Of the remaining 21 arthropod and nematode genomes in the trace repositories (11), we found six containing Wolbachia sequences. Potential Wolbachia-host LGT was detected in three: D. sechellia, D. simulans,and Culex pipiens (Table 1), as revealed by the presence of reads containing homology to both endosymbiont and host genomes (11).

Table 1.

Summary of Wolbachia sequences and evidence for LGT in public databases. Junctions were validated by PCR amplification and sequencing (11), with the number of successful reactions compared to the number attempted. Species marked with a plus sign are described in the literature as being infected with Wolbachia. All whole-genome shotgun sequencing reads were downloaded for 26 arthropod and nematode genomes (11). Organisms identified as lacking Wolbachia sequences either had no match or matches only to the prokaryotic ribosomal RNA. Because the Nasonia genomes are from antibiotic-cured insects, they were identified as having a putative LGT event merely on identification of Wolbachia sequences in a read. All other organisms were considered to have putative LGT events if the trace repository contained ≥1 read with (i) >80% nucleotide identity over 10% of the read to a characterized eukaryotic gene, (ii) >80% identity over 10% of the read to a Wolbachia gene, and (iii) manual review of the BLAST results for 1 to 20 reads to ensure significance (11). NA, not applicable.

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The sequencing of wBm also facilitated the discovery of a Wolbachia insertion in Dirofilaria immitis (dog heartworm). The D. immitis Dg2 chromosomal region encoding the D34 immunodominant antigen (14, 15) contains Wolbachia DNA within its introns and in the 5′ untranslated region (5′-UTR) (Fig. 2C). These Wolbachia genomic fragments have maintained synteny with the wBm genome (13), suggesting they may have inserted as a single unit and regions were replaced by exons of Dg2. A second gene (DgK) has been identified in other D. immitis lines that has 91% nucleotide identity in the exon sequences but contains differing number, position, size, and sequence of introns (16) and has no homology to known Wolbachia sequences.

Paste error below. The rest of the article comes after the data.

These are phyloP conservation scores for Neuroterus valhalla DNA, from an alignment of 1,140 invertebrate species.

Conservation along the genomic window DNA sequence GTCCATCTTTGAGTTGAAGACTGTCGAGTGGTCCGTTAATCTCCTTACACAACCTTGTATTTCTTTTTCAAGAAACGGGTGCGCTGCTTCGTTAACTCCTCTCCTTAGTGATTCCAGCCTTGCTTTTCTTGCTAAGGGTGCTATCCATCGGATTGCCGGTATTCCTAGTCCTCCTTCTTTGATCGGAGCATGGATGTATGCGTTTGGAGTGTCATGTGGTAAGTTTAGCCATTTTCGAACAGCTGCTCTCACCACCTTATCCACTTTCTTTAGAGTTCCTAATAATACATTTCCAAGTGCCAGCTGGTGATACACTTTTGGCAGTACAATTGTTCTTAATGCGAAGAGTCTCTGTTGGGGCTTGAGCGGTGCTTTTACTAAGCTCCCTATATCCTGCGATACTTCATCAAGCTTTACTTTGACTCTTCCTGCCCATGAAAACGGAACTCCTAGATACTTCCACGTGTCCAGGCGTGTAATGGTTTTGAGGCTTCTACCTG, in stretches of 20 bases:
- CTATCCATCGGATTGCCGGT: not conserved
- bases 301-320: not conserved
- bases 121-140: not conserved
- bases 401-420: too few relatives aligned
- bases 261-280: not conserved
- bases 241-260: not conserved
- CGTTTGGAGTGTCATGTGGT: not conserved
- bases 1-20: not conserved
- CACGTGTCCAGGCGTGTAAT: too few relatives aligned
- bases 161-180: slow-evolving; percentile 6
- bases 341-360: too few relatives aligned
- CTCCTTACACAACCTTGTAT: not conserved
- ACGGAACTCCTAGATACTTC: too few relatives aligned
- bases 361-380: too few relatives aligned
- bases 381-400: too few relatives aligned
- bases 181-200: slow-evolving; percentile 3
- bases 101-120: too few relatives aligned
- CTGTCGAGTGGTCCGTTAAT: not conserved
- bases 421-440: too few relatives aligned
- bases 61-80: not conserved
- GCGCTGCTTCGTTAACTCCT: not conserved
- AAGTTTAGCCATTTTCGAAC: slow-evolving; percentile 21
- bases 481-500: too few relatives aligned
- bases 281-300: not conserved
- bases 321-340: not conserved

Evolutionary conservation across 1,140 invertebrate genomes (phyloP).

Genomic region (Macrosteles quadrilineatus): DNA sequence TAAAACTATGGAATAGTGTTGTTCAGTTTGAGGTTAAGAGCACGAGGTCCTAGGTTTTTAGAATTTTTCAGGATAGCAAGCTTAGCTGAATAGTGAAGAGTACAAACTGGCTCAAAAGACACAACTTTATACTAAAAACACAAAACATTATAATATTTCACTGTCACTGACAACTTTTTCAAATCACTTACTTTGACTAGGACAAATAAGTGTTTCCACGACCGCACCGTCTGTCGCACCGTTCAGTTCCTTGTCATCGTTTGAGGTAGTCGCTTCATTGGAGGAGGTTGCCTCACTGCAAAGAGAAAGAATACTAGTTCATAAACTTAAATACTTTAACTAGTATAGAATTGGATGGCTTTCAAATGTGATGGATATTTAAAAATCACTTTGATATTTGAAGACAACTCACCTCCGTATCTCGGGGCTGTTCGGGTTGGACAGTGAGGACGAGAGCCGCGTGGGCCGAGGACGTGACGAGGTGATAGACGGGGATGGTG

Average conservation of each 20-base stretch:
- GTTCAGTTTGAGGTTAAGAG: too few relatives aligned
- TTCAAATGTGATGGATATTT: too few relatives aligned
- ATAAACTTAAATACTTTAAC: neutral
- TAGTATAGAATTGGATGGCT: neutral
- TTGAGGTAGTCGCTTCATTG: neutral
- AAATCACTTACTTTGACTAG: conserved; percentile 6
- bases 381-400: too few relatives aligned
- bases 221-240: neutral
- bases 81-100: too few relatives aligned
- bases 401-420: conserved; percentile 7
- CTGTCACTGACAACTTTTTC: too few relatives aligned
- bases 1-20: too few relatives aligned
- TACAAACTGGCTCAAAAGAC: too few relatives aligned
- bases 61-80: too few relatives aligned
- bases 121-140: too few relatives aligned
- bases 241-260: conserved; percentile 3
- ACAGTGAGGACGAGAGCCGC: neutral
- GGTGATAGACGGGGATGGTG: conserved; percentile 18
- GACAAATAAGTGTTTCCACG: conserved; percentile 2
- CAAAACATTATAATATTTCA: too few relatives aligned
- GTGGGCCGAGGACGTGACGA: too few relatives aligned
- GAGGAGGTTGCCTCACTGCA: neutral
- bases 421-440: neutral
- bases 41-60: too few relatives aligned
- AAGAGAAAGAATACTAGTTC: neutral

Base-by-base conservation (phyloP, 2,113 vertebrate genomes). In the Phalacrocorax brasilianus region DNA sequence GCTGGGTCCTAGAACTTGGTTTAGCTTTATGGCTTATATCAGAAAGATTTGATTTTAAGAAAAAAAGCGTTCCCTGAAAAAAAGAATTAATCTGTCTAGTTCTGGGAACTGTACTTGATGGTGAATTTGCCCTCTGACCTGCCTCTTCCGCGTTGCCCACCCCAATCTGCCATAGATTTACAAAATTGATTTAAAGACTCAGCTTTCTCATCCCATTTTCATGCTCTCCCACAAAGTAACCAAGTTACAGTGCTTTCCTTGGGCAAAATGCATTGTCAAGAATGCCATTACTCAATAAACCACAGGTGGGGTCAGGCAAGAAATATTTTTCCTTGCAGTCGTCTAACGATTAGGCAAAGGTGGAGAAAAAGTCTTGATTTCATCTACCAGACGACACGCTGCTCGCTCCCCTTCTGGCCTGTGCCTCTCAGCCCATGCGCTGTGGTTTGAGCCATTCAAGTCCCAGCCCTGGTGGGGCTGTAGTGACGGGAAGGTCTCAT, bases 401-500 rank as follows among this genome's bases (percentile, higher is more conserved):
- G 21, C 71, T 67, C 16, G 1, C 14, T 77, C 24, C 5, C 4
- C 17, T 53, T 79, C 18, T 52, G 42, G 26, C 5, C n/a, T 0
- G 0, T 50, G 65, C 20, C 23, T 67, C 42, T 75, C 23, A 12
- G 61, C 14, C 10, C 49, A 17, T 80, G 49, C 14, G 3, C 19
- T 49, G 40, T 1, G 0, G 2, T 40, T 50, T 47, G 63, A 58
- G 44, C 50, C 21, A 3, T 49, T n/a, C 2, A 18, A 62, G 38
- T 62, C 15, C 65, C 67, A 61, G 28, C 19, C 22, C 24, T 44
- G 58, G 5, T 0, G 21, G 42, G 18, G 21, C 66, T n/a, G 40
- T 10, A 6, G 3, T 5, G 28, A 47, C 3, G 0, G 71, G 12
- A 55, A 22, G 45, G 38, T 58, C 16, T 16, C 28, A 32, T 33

Whole eukaryote genome sequencing projects routinely exclude bacterial sequences on the assumption that these represent contamination. For example, the publicly available assembly of D. ananassae does not include any of the Wolbachia sequences described here. Therefore, the argument that the lack of bacterial genes in these assembled genomes indicates that bacterial LGT does not occur is circular and invalid. Recent bacterial LGT to eukaryotic genomes will continue to be difficult to detect if bacterial sequences are routinely excluded from assemblies without experimental verification. And these LGT events will remain understudied despite their potential to provide novel gene functions and affect arthropod and nematode genome evolution. Because W. pipientis is among the most abundant intracellular bacteria (17, 18) and its hosts are among the most abundant animal phyla, the view that prokaryote-to-eukaryote transfers are uncommon and unimportant needs to be reevaluated.

Supporting Online Material

www.sciencemag.org/cgi/content/full/1142490/DC1

Materials and Methods

Fig. S1

Tables S1 to S5

References

References and Notes